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ARLINGTON, Virginia — This week, the U.S. Trade Representative (USTR) formally questioned data India has reported to the World Trade Organization (WTO) about its market price support programs for wheat and rice from marketing years 2010/11 to 2013/14. U.S. Wheat Associates (USW) and the National Association of Wheat Growers (NAWG) consider this counternotification (CN) to the WTO Committee on Agriculture as an appropriate and welcome step that further brings transparency to countries’ farm support programs.

“We want to thank USTR and USDA leadership, including Ambassador Robert Lighthizer, Secretary Sonny Perdue, Chief Agricultural Negotiator Gregg Doud, and U.S. Ambassador to the WTO Dennis Shea, and the hardworking staff at USTR and USDA for using available tools to call attention to this abuse of WTO rules,” said USW Chairman Mike Miller, a wheat farmer from Ritzville, Wash. “The proactive use of WTO tools like counternotifications and dispute settlement will help build support for the global trade rules that provide a bulwark against market distorting policies that hurt American farmers.”

India’s domestic support scheme, which USTR and USDA demonstrate is vastly under-reported, creates excess capacity that prevents trade opportunities and sometimes has led to India dumping excess capacity from its massive public stocks. In 2013/14 India was the seventh largest wheat exporter in the world and consistently the largest rice exporter.

The U.S. counternotification covers India’s market price support for wheat and rice. Under its WTO commitments, India may provide subsidies equal to no more than 10 percent of the total value of crop production. In the years covered in the CN, the United States demonstrates through India’s own data that its price support appears to be the equivalent of 60 percent to 68 percent of the value of production for wheat and 74 percent to 84 percent of the value of production for rice.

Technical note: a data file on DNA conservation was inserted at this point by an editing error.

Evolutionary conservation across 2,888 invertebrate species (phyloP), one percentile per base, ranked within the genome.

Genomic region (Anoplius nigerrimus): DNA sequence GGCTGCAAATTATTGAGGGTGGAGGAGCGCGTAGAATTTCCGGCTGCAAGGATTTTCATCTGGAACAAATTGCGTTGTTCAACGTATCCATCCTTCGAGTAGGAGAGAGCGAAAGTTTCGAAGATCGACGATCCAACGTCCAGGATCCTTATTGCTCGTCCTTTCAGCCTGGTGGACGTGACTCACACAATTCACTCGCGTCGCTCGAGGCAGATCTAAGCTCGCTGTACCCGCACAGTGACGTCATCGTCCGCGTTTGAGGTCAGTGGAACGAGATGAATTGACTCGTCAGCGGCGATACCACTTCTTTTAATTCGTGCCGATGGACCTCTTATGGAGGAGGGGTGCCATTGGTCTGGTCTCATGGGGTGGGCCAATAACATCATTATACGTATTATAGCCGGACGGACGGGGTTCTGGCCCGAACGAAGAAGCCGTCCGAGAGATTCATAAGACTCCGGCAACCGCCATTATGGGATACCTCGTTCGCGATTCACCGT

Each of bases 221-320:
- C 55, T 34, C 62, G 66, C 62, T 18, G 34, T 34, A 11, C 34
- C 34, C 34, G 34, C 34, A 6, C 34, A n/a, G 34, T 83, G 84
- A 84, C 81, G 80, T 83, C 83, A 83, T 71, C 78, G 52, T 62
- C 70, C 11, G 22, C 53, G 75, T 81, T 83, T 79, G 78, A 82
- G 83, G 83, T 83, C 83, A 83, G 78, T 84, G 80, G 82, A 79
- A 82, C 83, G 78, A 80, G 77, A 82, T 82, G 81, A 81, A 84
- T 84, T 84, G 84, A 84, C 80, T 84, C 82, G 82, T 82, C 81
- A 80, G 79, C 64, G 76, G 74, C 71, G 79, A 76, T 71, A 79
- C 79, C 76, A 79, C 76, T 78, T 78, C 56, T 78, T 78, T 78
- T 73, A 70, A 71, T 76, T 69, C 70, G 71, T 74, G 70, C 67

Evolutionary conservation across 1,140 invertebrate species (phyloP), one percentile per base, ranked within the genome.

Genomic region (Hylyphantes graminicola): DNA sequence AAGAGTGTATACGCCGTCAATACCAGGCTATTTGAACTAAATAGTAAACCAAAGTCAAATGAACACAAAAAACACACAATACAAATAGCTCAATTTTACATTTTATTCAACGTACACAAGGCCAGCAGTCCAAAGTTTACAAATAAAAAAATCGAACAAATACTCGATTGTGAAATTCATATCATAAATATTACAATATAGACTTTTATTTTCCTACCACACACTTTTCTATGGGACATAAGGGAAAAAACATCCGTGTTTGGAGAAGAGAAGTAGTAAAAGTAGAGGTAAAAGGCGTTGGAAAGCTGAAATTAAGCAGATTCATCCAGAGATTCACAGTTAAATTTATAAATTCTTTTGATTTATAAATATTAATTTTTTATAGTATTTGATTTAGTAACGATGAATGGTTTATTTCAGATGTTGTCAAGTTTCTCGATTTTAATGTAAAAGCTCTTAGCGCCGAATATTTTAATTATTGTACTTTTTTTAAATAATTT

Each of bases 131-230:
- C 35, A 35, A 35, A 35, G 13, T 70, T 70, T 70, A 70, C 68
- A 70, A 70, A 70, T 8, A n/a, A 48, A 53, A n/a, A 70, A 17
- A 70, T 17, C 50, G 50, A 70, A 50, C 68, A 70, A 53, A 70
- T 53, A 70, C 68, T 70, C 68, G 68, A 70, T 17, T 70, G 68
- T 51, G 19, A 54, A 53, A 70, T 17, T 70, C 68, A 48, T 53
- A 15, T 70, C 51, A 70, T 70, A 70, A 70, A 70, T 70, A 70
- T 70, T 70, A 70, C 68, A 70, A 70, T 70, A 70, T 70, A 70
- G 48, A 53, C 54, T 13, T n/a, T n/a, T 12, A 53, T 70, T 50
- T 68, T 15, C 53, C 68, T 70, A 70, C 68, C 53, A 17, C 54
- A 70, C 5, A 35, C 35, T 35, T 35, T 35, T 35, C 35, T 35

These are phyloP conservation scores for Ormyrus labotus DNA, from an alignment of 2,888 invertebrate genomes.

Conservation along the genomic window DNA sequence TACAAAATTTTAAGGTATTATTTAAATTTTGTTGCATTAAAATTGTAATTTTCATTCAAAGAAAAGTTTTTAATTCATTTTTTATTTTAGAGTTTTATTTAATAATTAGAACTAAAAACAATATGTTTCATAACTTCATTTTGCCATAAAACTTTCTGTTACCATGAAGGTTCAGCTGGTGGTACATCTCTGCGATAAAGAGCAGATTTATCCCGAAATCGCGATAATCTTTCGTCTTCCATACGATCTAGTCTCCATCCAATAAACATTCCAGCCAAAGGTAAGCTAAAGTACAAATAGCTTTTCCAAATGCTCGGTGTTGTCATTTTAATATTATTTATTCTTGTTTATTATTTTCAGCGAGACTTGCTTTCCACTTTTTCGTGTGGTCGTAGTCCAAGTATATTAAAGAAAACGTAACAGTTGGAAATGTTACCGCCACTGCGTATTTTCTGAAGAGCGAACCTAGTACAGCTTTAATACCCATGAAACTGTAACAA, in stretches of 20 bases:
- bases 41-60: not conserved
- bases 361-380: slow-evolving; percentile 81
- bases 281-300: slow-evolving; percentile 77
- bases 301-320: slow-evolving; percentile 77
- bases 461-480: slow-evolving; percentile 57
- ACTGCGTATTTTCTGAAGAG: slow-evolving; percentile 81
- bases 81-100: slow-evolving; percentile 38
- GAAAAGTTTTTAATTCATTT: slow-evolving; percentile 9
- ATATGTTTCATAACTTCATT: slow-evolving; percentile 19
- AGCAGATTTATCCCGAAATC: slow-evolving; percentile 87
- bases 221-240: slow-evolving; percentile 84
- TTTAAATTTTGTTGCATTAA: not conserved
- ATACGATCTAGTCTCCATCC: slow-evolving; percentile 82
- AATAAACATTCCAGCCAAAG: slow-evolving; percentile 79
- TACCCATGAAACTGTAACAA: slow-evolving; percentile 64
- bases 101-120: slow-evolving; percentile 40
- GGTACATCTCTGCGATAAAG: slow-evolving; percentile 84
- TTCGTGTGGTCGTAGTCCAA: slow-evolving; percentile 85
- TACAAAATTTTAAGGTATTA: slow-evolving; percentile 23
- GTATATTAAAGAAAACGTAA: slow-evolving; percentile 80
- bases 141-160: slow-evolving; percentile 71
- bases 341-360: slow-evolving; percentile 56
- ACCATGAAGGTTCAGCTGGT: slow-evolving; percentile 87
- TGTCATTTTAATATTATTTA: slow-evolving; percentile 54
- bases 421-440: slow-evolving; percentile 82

“India’s large price support program has a negative effect on international markets,” said NAWG President Jimmie Musick, a wheat farmer from Sentinel, Okla. “We welcome this signal from our government that it is not going to accept obvious attempts to cheat the system by India and other countries. We thank the USTR and USDA for its creativity in challenging this policy by being the first country to use the WTO’s counternotifications rule on agricultural domestic support.”

If India does not take corrective actions to bring its programs in line with its WTO commitments, USW and NAWG hope that the United States will coordinate with other affected countries to consider putting forward a dispute settlement case, as it did with China’s domestic support and tariff rate quota policies.

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About U.S. Wheat Associates
USW’s mission is to “develop, maintain, and expand international markets to enhance wheat’s profitability for U.S. wheat producers and its value for their customers.” USW activities in more than 100 countries are made possible through producer checkoff dollars managed by 17 state wheat commissions and cost-share funding provided by USDA’s Foreign Agricultural Service. For more information, visit our website at www.uswheat.org.

About NAWG
NAWG is the primary representative in Washington D.C. for wheat growers, working to ensure a better future for America’s growers, the industry and the general public. NAWG works with a team of 20 state wheat grower organizations to benefit the wheat industry at state and national levels. From their offices in the Wheat Growers Building on Capitol Hill, NAWG’s staff members are in constant contact with state association representatives, NAWG grower leaders, Members of Congress, Congressional staff members and the public.

Nondiscrimination and Alternate Means of Communications